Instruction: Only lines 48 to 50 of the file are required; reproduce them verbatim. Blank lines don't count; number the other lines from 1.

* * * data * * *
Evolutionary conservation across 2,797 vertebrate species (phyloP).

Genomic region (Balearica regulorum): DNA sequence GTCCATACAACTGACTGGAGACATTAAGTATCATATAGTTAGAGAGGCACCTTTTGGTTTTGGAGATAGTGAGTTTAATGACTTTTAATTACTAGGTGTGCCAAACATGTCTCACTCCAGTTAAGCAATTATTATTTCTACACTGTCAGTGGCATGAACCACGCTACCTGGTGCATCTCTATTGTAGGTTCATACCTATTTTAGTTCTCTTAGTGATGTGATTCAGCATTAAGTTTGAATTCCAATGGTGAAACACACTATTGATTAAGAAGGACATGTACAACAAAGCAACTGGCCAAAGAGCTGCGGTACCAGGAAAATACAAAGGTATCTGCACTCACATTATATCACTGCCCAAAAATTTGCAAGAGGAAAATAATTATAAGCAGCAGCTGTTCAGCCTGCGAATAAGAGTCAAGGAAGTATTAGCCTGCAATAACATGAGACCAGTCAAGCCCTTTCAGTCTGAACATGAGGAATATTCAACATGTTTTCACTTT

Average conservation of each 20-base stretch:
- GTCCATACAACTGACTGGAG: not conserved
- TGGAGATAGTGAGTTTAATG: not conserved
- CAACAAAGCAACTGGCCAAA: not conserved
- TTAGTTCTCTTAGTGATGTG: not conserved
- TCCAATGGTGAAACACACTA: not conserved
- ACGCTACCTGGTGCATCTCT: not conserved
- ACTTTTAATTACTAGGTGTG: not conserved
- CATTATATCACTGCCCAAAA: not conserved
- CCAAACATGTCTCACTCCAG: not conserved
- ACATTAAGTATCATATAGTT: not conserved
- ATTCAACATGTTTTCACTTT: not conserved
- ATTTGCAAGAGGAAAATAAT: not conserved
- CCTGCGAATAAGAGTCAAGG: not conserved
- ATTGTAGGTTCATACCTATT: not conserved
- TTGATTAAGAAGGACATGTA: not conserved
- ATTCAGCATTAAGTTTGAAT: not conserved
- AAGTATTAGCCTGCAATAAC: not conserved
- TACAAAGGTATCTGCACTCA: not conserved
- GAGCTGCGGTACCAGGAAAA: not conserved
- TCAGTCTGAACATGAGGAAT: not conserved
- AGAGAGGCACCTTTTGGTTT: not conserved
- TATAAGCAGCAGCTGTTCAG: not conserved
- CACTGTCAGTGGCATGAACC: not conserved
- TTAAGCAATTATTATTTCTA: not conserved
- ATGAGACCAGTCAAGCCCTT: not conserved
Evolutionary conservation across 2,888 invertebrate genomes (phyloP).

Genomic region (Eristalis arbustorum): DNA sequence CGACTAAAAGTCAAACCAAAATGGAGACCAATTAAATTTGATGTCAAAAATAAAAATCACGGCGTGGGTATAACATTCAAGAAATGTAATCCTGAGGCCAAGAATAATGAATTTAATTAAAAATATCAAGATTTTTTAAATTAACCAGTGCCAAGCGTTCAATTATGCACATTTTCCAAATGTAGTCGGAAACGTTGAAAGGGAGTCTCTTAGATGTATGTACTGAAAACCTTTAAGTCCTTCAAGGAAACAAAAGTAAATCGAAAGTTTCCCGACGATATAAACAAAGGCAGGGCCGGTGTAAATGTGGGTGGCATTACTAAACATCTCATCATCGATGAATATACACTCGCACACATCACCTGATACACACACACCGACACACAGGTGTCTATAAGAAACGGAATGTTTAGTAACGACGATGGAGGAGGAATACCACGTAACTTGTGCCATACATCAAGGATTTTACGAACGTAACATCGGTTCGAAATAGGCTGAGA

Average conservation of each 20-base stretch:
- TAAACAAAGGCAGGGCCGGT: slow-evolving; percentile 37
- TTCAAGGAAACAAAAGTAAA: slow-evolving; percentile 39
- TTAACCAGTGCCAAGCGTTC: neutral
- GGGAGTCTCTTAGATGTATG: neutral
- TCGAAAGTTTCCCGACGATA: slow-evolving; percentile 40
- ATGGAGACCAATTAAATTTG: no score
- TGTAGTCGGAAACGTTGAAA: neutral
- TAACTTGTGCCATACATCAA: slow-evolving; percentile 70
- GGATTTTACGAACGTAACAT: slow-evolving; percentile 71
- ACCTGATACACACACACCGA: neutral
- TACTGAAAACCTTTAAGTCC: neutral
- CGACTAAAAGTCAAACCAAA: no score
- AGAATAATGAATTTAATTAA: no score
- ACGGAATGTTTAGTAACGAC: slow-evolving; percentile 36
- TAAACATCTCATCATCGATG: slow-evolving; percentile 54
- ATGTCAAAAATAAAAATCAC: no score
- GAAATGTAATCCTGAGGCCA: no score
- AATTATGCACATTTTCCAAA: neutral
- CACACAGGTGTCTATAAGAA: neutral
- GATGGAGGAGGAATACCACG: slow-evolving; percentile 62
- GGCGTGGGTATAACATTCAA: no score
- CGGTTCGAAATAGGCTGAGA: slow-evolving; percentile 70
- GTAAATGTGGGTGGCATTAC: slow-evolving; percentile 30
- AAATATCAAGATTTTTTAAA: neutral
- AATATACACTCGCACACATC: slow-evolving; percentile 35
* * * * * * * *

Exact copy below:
- GAAATGTAATCCTGAGGCCA: no score
- AATTATGCACATTTTCCAAA: neutral
- CACACAGGTGTCTATAAGAA: neutral